Were is your justification to tell us all these positions are necessary? Are you willing to pay more property taxes to keep these positions?

MPA

May 22nd, 2012
12:09 pm

td- our metro school system (not one of the big ones, either) has more than 1,000 kids who go to school each day with a life-threatening condition (seizures, severe asthma, feeding tube, diabetes with insulin pump, epi pen, etc.). That’s why nurses are necessary.

honested

May 22nd, 2012
12:11 pm

No to state funded charter schools unregulated by local school boards.

Now if I could only vote on the illegal, unconstitutional sop to private and religious schools before it costs us an arm and a leg defending such a stupid idea in court.

Can we please have a realistic government that follows law instead of catering to money and superstition?

Roadkill

May 22nd, 2012
12:16 pm

I quit participating in “pink ribbon” events and increased my donations to Planned Parenthood. Voting with my checkbook, so to speak.

yuzeyurbrane

May 22nd, 2012
12:22 pm

td, I am happy you are such a an expert on the current state of public education in Georgia. I suppose you get to see it up close and personal through your kids? I did. At quality public schools that could have been made even better if they had the funds to adhere to the basics, like smaller class size. Quite frankly, it angers me that I am subsidizing indirectly the parents of private school kids who could afford to send their kids on their own while my own suffer from the funding cutbacks in education. I have also seen how you stand for the use of public funds on other worthwhile projects like Artie Blank’s pleasure palace.

Danny O

May 22nd, 2012
12:23 pm

@td:

While county decisions may have led to furloughs, at least some of the furloughs have been ordered by the state.

TruthBe

May 22nd, 2012
12:27 pm

DannyO, We are funding schools with plenty of money. The corrupt school systems and it’s corrupt Leadership need to stop stealing it and wasting it. Example APS and Beverly Hall. Or stop spending money on social programs and spend money on real subjects.

Danny O

May 22nd, 2012
12:34 pm

I suspect another imposter – that the latest comment from “td” does not seem to be the real “td” as his comments are usually longer.

td

May 22nd, 2012
12:35 pm

yuzeyurbrane

May 22nd, 2012
12:22 pm

Studies are inclusive about the quality of education a child receives and class size. The only real predictors of success are parental involvement in the education process and two parent parental involvement. Money has never been an indicator of success.

“my own suffer from the funding cutbacks in education”

How do your children suffer? How can you quantitatively tell us they have been disadvantaged by cut backs in education. Both of my children attend public schools, they both have a high B average and their standardized test scores have not decreased. The school system has had furloughs and class sizes have increased and I do not see any negative impacts.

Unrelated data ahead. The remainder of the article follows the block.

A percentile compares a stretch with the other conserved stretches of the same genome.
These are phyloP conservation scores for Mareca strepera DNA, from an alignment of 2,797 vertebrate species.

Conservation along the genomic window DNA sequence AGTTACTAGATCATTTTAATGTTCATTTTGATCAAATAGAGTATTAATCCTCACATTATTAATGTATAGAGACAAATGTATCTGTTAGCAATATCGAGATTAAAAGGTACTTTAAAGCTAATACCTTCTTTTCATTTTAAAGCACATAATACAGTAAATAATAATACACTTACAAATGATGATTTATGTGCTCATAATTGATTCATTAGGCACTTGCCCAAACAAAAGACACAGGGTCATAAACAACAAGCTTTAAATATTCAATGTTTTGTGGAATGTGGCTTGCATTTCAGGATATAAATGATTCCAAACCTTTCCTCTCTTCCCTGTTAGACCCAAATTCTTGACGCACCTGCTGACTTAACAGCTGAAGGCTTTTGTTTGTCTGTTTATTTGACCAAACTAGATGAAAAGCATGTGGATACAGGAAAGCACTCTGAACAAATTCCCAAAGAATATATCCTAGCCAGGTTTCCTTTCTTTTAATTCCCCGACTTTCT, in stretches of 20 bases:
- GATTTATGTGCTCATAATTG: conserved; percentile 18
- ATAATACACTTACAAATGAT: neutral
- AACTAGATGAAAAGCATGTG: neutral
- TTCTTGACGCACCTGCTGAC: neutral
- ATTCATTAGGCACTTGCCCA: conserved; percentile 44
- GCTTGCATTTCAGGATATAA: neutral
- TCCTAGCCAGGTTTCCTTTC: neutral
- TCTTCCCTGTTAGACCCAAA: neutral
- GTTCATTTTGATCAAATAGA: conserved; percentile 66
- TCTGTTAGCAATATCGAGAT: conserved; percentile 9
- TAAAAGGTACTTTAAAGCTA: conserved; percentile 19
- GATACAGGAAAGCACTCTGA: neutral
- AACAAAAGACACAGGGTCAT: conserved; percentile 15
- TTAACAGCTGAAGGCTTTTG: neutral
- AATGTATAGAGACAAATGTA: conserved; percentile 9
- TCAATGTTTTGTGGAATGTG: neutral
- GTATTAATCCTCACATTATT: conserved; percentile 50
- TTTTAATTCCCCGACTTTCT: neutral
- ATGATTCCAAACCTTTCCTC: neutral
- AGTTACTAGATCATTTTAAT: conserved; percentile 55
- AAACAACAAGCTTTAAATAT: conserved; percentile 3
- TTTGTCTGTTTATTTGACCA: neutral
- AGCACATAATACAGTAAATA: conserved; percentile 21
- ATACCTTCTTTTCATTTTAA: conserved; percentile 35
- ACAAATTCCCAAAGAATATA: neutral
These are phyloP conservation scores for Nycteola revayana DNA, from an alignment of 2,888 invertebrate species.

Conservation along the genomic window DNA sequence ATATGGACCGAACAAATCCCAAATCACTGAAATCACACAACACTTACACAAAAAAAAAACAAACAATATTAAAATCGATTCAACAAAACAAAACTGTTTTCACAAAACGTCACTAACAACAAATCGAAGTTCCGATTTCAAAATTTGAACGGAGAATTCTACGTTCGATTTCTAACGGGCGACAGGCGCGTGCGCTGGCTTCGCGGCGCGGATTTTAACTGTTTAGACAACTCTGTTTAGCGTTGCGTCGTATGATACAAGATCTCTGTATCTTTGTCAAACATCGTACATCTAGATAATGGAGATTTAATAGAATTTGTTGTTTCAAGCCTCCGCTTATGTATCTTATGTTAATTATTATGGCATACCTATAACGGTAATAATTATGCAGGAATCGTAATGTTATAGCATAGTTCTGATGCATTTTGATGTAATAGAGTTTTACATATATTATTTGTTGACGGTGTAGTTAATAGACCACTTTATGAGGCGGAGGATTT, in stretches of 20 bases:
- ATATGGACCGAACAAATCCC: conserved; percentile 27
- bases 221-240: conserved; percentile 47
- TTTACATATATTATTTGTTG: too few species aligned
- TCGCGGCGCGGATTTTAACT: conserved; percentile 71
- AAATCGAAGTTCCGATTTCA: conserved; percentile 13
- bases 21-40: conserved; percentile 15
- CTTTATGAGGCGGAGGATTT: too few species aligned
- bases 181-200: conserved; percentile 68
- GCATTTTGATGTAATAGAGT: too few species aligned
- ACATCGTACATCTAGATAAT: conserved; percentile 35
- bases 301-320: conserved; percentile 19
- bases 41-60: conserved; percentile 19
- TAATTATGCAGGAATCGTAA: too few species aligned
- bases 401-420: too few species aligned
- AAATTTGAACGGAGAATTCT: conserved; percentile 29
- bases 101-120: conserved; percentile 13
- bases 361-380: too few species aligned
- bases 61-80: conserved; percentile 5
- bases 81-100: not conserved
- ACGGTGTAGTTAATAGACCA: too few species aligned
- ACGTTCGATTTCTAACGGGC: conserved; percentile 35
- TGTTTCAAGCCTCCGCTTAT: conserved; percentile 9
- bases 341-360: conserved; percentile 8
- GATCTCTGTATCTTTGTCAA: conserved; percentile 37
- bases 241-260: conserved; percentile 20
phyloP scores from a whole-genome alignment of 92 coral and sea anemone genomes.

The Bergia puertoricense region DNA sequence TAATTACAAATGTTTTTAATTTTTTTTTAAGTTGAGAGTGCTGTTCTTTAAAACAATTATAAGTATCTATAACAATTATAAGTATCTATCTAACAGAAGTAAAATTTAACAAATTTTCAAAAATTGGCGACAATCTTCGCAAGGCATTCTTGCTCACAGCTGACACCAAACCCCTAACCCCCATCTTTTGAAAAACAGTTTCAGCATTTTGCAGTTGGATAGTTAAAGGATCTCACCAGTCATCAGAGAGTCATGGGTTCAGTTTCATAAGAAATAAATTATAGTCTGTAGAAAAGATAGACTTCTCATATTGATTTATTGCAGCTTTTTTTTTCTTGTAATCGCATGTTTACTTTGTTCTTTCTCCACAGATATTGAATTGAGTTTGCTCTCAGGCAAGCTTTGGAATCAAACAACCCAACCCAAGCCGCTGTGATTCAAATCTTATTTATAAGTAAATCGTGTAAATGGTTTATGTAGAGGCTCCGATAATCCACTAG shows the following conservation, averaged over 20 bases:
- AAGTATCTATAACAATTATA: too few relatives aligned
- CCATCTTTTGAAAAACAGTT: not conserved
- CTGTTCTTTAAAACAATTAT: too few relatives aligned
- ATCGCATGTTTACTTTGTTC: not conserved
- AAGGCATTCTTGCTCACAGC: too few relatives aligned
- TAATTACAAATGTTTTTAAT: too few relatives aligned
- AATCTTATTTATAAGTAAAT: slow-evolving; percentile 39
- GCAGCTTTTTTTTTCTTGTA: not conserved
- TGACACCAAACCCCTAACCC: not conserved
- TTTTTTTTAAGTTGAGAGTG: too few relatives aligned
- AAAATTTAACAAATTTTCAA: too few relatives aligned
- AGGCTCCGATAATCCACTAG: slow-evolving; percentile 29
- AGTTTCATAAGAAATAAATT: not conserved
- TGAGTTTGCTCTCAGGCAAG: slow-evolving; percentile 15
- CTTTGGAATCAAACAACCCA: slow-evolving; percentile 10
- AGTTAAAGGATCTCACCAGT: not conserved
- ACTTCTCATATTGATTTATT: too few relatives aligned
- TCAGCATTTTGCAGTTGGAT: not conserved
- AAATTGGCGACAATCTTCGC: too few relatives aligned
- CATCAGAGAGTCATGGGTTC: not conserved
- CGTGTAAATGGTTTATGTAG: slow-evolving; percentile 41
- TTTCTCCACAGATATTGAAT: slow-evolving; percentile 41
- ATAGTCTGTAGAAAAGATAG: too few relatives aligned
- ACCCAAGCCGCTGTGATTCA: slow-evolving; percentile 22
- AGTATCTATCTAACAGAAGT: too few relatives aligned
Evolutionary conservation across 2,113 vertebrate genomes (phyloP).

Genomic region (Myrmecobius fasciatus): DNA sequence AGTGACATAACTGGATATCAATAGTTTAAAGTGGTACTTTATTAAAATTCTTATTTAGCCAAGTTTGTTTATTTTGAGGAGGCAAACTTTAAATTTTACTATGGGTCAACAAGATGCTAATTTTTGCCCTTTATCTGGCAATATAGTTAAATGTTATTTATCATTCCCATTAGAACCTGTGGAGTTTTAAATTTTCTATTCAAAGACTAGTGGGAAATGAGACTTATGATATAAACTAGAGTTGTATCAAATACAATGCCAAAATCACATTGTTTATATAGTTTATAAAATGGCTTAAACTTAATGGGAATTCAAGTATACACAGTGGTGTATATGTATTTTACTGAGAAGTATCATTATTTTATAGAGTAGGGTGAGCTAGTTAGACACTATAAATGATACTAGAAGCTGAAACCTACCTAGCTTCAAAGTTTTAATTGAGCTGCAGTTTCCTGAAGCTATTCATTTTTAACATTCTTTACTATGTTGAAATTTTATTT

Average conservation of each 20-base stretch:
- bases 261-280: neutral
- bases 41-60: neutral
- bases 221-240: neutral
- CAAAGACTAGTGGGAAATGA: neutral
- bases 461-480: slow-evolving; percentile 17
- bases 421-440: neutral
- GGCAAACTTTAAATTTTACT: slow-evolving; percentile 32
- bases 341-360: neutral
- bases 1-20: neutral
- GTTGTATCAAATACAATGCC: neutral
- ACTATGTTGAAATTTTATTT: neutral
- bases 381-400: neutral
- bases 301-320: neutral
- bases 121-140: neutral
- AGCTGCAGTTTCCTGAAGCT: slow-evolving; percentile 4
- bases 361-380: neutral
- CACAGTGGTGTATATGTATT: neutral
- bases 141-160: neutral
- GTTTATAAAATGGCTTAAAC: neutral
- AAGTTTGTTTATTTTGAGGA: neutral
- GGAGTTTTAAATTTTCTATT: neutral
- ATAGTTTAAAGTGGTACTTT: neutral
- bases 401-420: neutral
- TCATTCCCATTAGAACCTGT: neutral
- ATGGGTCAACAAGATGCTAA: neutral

td

May 22nd, 2012
12:37 pm

Danny O

May 22nd, 2012
12:23 pm

@td:

While county decisions may have led to furloughs, at least some of the furloughs have been ordered by the state.

Show me some evidence? The state has not ordered any furlough days. That was totally left up to the counties to implement the budget.

Danny O

May 22nd, 2012
12:41 pm

@td:

You’re right, the state has not ordered furlough days. They just slashed funding and suggested that local systems deal with the cuts by furloughing teachers.

clyde

May 22nd, 2012
12:41 pm

Aquagirl has been listening to Huffington,maybe?

I might like to know what Newt said about Bain but I don’t want to listen to him say it.

Two grandchildren graduating from private schools this year.Definitely worth it.

honested

May 22nd, 2012
12:57 pm

td,

I assume (a dangerous thing) you meant to say ‘inconclusive’, and if so, you would be dead wrong.
The ONLY thing shown repeatedly to have a consistent improvement in educational outcome is SMALL CLASS SIZES. Not creationism, not start-up charter nonsense but SMALL CLASS SIZES.
Google ‘University of Tennessee Educational Research’ and you might be astounded.
Wonder why they never refer to this clear and factual data on talk radio?

Jim Robins

May 22nd, 2012
1:10 pm

People, the entire problem lies with the federal government cutting back on the amount of money given to the states for education. Tax revenues are way down from both state and federal. Blame Obama and his communist policies of printing money. I voted for the talker and was fooled. Won’t be fooled again.

honested